My nemesis is small. Gray. With a tiny display. I could smash it into the ground and break it into smithereens. I could beat it easily. And yet it beats me, time and time again.
Slowly the numbers creep up. Higher. Higher. I don’t like where they are going.
I told E that I wouldn’t do this. I wouldn’t come home and get on the scale. But even as I said it, I knew I wouldn’t be able to stop myself. I knew I would do it. Nobody wants to hear they’re fat. I needed to know.
“Have you gained weight?” he asks me. “You’re looking fatter.”
I open and close my mouth. I don’t know how to respond. I know full well how dangerous this statement is for me. I know that I need to have an answer. But there isn’t one. I haven’t seen this man in two months, but I’m fairly certain I haven’t gained weight—I’ve lost it. I think.
“You should weigh yourself. Start keeping track.”
The numbers stop. I blink once. Twice. I get off the scale and then back on. The numbers tick up quickly this time, because I know where they will land. They are higher than I would like. This is why I do not often allow myself to look. This is why I have not looked in almost a year.
The first time I took my measurements and weighed myself after being pregnant was for a dress fitting shortly after Carter died. When I was “eating disorder recovered.”
I tried dress after dress, trying to force my body to be the body it had been before. But I couldn’t go back. I couldn’t erase what had happened to me. They whispered about me—the salespeople and my friends. That I had lost a baby. That I didn’t know how to adjust to the weight. They acknowledged that I was grieving.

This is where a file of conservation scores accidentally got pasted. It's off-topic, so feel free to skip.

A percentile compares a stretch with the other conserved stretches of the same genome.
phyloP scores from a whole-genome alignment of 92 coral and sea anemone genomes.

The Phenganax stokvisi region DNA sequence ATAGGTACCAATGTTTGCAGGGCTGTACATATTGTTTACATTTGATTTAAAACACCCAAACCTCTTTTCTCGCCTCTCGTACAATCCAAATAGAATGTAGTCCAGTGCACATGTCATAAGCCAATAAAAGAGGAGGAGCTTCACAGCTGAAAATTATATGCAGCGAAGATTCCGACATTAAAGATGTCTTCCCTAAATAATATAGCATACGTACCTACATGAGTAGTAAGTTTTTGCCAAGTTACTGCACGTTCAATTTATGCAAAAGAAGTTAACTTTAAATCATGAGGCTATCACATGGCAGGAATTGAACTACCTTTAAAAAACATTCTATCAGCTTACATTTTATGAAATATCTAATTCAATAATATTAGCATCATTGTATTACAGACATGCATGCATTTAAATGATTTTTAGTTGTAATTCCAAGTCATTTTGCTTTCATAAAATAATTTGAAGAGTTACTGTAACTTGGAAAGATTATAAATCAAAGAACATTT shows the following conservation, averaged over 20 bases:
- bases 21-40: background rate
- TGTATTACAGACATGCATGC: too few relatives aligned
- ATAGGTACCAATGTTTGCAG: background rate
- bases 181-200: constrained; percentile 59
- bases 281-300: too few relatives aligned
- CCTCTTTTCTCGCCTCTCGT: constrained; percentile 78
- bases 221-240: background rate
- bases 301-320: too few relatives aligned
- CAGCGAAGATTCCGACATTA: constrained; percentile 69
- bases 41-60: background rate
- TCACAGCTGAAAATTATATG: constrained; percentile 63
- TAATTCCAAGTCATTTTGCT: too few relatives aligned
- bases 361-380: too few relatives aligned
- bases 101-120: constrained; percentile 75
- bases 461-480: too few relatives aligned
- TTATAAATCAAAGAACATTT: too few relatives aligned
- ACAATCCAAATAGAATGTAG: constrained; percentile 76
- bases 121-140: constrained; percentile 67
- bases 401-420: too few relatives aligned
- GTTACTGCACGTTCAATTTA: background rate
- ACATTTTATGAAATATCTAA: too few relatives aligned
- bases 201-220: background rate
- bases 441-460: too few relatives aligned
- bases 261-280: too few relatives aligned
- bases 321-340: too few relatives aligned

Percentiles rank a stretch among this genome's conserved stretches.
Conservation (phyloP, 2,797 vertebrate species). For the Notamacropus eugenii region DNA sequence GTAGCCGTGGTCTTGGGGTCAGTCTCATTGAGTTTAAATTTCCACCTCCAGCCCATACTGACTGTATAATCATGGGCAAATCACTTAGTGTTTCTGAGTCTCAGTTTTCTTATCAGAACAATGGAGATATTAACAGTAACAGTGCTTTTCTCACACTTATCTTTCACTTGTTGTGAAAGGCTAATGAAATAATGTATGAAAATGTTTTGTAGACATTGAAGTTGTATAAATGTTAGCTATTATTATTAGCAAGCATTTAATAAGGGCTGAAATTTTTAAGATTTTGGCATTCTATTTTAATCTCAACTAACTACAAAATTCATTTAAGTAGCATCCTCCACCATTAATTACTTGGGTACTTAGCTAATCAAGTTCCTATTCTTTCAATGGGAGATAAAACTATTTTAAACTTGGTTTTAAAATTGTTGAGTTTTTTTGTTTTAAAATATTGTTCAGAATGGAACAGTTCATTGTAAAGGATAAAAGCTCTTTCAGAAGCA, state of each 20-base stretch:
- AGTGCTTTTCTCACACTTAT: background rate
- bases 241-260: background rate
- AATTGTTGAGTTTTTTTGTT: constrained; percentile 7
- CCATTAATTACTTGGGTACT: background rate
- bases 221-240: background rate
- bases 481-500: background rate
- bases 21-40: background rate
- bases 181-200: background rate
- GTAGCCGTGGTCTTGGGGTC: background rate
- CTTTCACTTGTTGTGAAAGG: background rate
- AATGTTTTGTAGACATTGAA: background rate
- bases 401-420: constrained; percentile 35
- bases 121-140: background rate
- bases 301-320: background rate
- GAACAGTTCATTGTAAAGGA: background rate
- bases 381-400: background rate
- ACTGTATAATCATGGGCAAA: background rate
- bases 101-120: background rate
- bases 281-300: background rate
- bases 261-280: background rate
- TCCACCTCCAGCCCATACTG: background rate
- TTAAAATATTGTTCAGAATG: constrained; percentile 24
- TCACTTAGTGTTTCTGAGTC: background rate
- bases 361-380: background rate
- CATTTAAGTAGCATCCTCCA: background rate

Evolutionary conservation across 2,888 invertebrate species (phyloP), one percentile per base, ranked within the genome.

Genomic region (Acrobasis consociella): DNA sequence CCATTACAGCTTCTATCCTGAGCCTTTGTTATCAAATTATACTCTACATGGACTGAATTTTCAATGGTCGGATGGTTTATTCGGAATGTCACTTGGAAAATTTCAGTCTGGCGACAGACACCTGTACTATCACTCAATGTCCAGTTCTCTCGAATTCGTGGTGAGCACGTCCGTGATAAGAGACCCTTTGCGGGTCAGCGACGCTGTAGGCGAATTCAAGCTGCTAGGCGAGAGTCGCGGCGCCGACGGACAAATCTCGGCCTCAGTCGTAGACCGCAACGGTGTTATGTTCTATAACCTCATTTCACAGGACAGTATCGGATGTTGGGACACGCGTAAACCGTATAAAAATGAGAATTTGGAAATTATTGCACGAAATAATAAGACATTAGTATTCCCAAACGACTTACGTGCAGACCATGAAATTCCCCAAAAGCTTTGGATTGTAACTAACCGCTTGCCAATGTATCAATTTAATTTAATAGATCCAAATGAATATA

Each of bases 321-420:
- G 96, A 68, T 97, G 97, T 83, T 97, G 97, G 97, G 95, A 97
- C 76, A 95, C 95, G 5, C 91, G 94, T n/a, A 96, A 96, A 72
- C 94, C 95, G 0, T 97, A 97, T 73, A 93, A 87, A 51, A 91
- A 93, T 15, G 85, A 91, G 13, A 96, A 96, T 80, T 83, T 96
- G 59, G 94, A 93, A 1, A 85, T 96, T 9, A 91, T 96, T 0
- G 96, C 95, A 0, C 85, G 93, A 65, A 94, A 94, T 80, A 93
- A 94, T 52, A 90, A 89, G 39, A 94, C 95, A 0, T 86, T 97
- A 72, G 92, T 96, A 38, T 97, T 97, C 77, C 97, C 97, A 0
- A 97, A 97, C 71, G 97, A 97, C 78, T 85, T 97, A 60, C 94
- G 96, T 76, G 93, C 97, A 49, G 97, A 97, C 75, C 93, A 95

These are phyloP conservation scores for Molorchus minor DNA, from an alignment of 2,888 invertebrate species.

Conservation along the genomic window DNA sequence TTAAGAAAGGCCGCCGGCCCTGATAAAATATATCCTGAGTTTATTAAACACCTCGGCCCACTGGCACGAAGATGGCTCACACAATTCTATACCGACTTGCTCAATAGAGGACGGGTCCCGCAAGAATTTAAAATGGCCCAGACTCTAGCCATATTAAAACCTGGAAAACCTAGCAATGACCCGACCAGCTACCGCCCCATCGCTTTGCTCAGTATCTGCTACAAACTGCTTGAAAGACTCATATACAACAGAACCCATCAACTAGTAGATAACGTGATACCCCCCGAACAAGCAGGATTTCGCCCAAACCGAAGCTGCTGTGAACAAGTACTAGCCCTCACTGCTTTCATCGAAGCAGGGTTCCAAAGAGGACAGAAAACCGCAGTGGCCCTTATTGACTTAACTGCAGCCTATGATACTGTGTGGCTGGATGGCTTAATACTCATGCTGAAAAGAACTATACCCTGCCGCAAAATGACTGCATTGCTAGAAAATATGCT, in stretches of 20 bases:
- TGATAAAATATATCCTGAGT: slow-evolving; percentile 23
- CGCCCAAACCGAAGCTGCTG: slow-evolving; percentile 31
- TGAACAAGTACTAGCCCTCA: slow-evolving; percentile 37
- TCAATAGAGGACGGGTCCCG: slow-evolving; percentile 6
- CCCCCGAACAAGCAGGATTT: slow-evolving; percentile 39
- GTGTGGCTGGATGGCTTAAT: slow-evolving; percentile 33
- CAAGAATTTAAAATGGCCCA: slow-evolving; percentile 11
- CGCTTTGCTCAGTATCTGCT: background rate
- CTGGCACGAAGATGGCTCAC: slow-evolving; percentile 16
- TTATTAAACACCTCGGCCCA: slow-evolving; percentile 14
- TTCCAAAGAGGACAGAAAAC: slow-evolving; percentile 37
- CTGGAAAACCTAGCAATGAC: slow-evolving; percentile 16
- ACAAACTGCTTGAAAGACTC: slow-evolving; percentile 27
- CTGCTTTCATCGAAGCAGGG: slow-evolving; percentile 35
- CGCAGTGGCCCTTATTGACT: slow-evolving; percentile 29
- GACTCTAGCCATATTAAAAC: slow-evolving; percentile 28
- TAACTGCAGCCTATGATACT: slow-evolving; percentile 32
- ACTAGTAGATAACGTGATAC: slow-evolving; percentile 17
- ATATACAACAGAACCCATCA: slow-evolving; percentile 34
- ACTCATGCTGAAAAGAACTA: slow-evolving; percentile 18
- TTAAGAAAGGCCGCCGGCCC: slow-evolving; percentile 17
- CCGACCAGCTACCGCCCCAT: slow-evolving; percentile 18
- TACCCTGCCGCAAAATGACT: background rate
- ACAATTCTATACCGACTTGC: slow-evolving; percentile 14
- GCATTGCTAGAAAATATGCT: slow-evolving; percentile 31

I only heard how fat I was. Baby fat goes away when you nurse. I wouldn’t nurse. I didn’t have a baby. Just fat. Their words echoed, banged around inside my brain.
Fat. You. Are. Fat.
I cried. I was afraid to come out of the dressing room.
Words are that powerful.
I have often tried to psychologize my eating disorder, with little success. In her book Wasted, which I read and reread and highlighted incessantly, Marya Hornbacher writes, “We turn skeletons into goddesses and look to them as if they might teach us how not to need.” This is a perfect summation of society and the way that people are viewed. Our self-worth as woman is based upon the size of our ass, not the size of our brain. It’s based on the way we look on the outside, not on what we legitimately contribute to society, our real worth. I think of the eating disorder, in a way, as a denial of my own self worth. A refusal to see that I am as good as people say I am. Food is a basic need. In order for the body to function, it must be fed. Denying the body that basic need is like saying that the body, and therefore the person, is not worth enough to warrant even something as minor as food. So when I don’t eat, I am telling myself I am not worth enough; that I don’t have needs. That I will be worth something when I am, as Hornbacher puts it, a skeleton. I hate that. I hate that part of myself. I prefer “eating disorder recovered.”
“Have you gained weight?”